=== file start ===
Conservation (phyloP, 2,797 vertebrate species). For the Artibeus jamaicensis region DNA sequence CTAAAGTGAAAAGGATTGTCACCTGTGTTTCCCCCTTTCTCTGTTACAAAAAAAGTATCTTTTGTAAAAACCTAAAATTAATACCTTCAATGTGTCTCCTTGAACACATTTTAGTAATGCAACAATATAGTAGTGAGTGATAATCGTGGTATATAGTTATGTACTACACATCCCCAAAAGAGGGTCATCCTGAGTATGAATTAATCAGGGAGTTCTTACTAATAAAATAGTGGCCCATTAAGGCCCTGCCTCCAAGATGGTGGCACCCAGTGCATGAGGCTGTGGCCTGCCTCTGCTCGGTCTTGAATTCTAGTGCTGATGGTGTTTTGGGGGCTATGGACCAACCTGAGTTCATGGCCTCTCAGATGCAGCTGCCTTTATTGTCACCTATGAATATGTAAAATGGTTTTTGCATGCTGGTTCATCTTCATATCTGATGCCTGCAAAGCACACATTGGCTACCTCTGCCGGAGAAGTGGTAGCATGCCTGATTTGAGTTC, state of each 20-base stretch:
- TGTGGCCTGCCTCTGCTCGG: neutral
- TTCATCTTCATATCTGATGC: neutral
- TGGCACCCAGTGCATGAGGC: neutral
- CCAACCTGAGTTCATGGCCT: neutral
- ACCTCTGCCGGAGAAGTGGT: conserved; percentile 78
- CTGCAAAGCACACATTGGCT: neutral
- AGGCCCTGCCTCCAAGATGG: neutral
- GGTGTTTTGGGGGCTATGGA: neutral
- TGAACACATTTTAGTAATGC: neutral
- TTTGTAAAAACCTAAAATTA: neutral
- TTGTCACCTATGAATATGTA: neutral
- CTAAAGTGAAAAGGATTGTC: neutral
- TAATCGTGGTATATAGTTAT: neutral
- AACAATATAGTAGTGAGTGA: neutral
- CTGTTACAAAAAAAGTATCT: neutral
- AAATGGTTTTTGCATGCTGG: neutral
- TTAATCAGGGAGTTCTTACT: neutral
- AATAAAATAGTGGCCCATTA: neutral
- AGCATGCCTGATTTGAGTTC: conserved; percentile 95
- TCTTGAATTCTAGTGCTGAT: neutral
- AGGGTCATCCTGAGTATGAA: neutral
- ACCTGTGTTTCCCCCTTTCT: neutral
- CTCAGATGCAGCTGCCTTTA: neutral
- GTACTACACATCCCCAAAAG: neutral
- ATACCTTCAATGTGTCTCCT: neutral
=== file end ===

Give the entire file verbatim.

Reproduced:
Conservation (phyloP, 2,797 vertebrate species). For the Artibeus jamaicensis region DNA sequence CTAAAGTGAAAAGGATTGTCACCTGTGTTTCCCCCTTTCTCTGTTACAAAAAAAGTATCTTTTGTAAAAACCTAAAATTAATACCTTCAATGTGTCTCCTTGAACACATTTTAGTAATGCAACAATATAGTAGTGAGTGATAATCGTGGTATATAGTTATGTACTACACATCCCCAAAAGAGGGTCATCCTGAGTATGAATTAATCAGGGAGTTCTTACTAATAAAATAGTGGCCCATTAAGGCCCTGCCTCCAAGATGGTGGCACCCAGTGCATGAGGCTGTGGCCTGCCTCTGCTCGGTCTTGAATTCTAGTGCTGATGGTGTTTTGGGGGCTATGGACCAACCTGAGTTCATGGCCTCTCAGATGCAGCTGCCTTTATTGTCACCTATGAATATGTAAAATGGTTTTTGCATGCTGGTTCATCTTCATATCTGATGCCTGCAAAGCACACATTGGCTACCTCTGCCGGAGAAGTGGTAGCATGCCTGATTTGAGTTC, state of each 20-base stretch:
- TGTGGCCTGCCTCTGCTCGG: neutral
- TTCATCTTCATATCTGATGC: neutral
- TGGCACCCAGTGCATGAGGC: neutral
- CCAACCTGAGTTCATGGCCT: neutral
- ACCTCTGCCGGAGAAGTGGT: conserved; percentile 78
- CTGCAAAGCACACATTGGCT: neutral
- AGGCCCTGCCTCCAAGATGG: neutral
- GGTGTTTTGGGGGCTATGGA: neutral
- TGAACACATTTTAGTAATGC: neutral
- TTTGTAAAAACCTAAAATTA: neutral
- TTGTCACCTATGAATATGTA: neutral
- CTAAAGTGAAAAGGATTGTC: neutral
- TAATCGTGGTATATAGTTAT: neutral
- AACAATATAGTAGTGAGTGA: neutral
- CTGTTACAAAAAAAGTATCT: neutral
- AAATGGTTTTTGCATGCTGG: neutral
- TTAATCAGGGAGTTCTTACT: neutral
- AATAAAATAGTGGCCCATTA: neutral
- AGCATGCCTGATTTGAGTTC: conserved; percentile 95
- TCTTGAATTCTAGTGCTGAT: neutral
- AGGGTCATCCTGAGTATGAA: neutral
- ACCTGTGTTTCCCCCTTTCT: neutral
- CTCAGATGCAGCTGCCTTTA: neutral
- GTACTACACATCCCCAAAAG: neutral
- ATACCTTCAATGTGTCTCCT: neutral